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Dream realized: Chico resident completes 32-year journey to citizenship

By Austin Jackson | Published Saturday, November 3, 2018
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PATRIOT – Chico resident Ubaldo Garcia, 32, stands outside his home in Chico. In November, after a year-long process Garcia will take an oath and be sworn in as a U.S. citizen. Messenger photo by Joe Duty

Two weeks was all that separated Ubaldo Garcia from citizenship.

The birthright just missed him, as his mother moved his family from Mexico to Texas when the Chico resident was just two weeks old.

She had a dream, for herself and her family, Garcia said – the American dream.

For 32 years, the Chico volunteer firefighter and warehouse lead at Hanson Aggregates lived it; in every way except for one.

After a long process, months of stress and constant studying, Garcia will soon be able to call himself an American citizen. He passed the civics test this week. His swearing in ceremony is set for Nov. 26, where he’ll get his certificate of naturalization, officially becoming a United States citizen.

It’s a moment and a piece of paper that he will not take for granted.

“I’m hanging up my certification of naturalization on my wall and I’ll stare at it every day,” Garcia said. “Some people don’t understand, but I do. I’m proud to live in America. But I’m even more proud to be a citizen of this place because the United States has done so much for me, my family, my brothers and my mom. I love this place. I hear the ‘Star-Spangled Banner’ and it gets me pumped up.

“Some people may see this as small to become a citizen of this country,” he added. “I don’t.”

It all started with Garcia’s mother, Martha Garcia, who decided to give her son a better life when she became pregnant with Ubaldo at 17.

She made the decision that set up Ubaldo for his swearing ceremony some 32 years later, when she was 18.

“When Ubaldo was born, I decided that there was no future for us in Mexico,” she said. “I wanted to give my kids a better life. I sent him first and a couple weeks later, I swam the river. It was a long journey.”

The two reunited and Garcia set up her new life in Alvord where she raised Ubaldo and eventually raised his two siblings.

She applied and received amnesty, becoming legal, then applied for a green card and permanent residency shortly after.

Then she started a new life, living in Muenster briefly then moving back to Alvord, where Ubaldo graduated high school in 2004. His graduation gave her pride and prompted her further ‘motivation’ and pleading for Ublado to seek citizenship. She led the way in 2013, earning her naturalization as a U.S. citizen.

“I was pushing him to become a citizen, but I wasn’t one myself,” she said. “So I became a citizen five years ago. Then I kept on pushing him.”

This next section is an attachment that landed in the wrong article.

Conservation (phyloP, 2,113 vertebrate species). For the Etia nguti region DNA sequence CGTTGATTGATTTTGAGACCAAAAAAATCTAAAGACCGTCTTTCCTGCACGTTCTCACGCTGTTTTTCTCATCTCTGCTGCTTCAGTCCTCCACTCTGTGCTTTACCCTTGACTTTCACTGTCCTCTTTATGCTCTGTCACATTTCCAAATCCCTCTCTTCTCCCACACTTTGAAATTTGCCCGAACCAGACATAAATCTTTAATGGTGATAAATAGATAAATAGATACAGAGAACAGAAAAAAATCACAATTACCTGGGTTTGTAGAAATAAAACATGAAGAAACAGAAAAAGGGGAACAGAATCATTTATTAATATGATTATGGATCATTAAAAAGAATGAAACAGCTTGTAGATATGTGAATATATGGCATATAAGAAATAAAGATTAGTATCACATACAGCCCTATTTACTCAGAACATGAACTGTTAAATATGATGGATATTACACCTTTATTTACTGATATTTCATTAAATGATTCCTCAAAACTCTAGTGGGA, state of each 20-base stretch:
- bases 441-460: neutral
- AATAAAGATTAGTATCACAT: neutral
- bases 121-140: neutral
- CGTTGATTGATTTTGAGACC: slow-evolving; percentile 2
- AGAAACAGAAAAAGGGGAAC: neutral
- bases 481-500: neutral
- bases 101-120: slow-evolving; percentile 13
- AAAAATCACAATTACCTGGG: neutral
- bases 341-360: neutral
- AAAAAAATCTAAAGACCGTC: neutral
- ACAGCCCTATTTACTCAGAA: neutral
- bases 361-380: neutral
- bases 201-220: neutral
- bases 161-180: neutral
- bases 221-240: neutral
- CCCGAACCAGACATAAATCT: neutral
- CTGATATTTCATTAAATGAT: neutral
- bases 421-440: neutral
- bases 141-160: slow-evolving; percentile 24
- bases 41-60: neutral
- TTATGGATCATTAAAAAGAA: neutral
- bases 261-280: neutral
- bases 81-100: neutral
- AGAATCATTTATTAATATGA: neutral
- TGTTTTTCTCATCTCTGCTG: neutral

The campaign worked. Ubaldo applied for naturalization in November last year. It was the realization of Martha Garcia’s dream.

“It was a big relief,” she said.

For Ubaldo, it was a nerve-racking process. Bureaucracy, paperwork, applications, a biometric test, and a civic test stood in the way.

Initially, he was told it could take until the year 2020 before he could take the civics test. But much to his surprise, he received a letter in the mail from U.S. Citizenship and Immigration Services in September. His appointment at the Irving office of was set for Oct. 30.

The civics test whittled a bank of 100 questions to 10. They could vary from softballs like ‘who was the first president’ to intricate details about the House of Representatives, Garcia said.

“It was the longest month of my life,” he said.

So he hit the books and the app, constantly.

“My wife helped me study. We studied for hours, whenever I could,” he said. “I have an app on my phone. I would take it with me everywhere. At work. I was studying it in any kind of downtime I had.”

On Oct. 30, he and his wife drove down to Irving for the big day.

He overcame the nerves and the tough questions, acing the civics test and easily navigating the English test.

Then he got word of his swearing-in ceremony, where he will fulfill and complete the 32-year journey.

When Ubaldo graduated high school, he wanted to serve in the U.S. Navy, but the recruiter said he couldn’t.

He wasn’t a citizen – a dream temporarily deferred.

He could voice his opinions on the political world around him, but he couldn’t put them to action with a vote.

He found other ways to serve his community. He became a volunteer firefighter. In July, he joined fellow firefighters from the Chico Volunteer Fire Department in helping save two children and their mother from a house fire.

Now, he looks forward to continuing his service and love for his country as a U.S. citizen.

Though he won’t be able to vote in this election, he said if anything, this process has taught him patience.

“This is all I wanted,” Garcia said. “To become a U.S. citizen. To serve. To vote. It’s a relief. I can breathe easier now. To see how happy it made my mother, it’s just a long time coming. I couldn’t be happier.”

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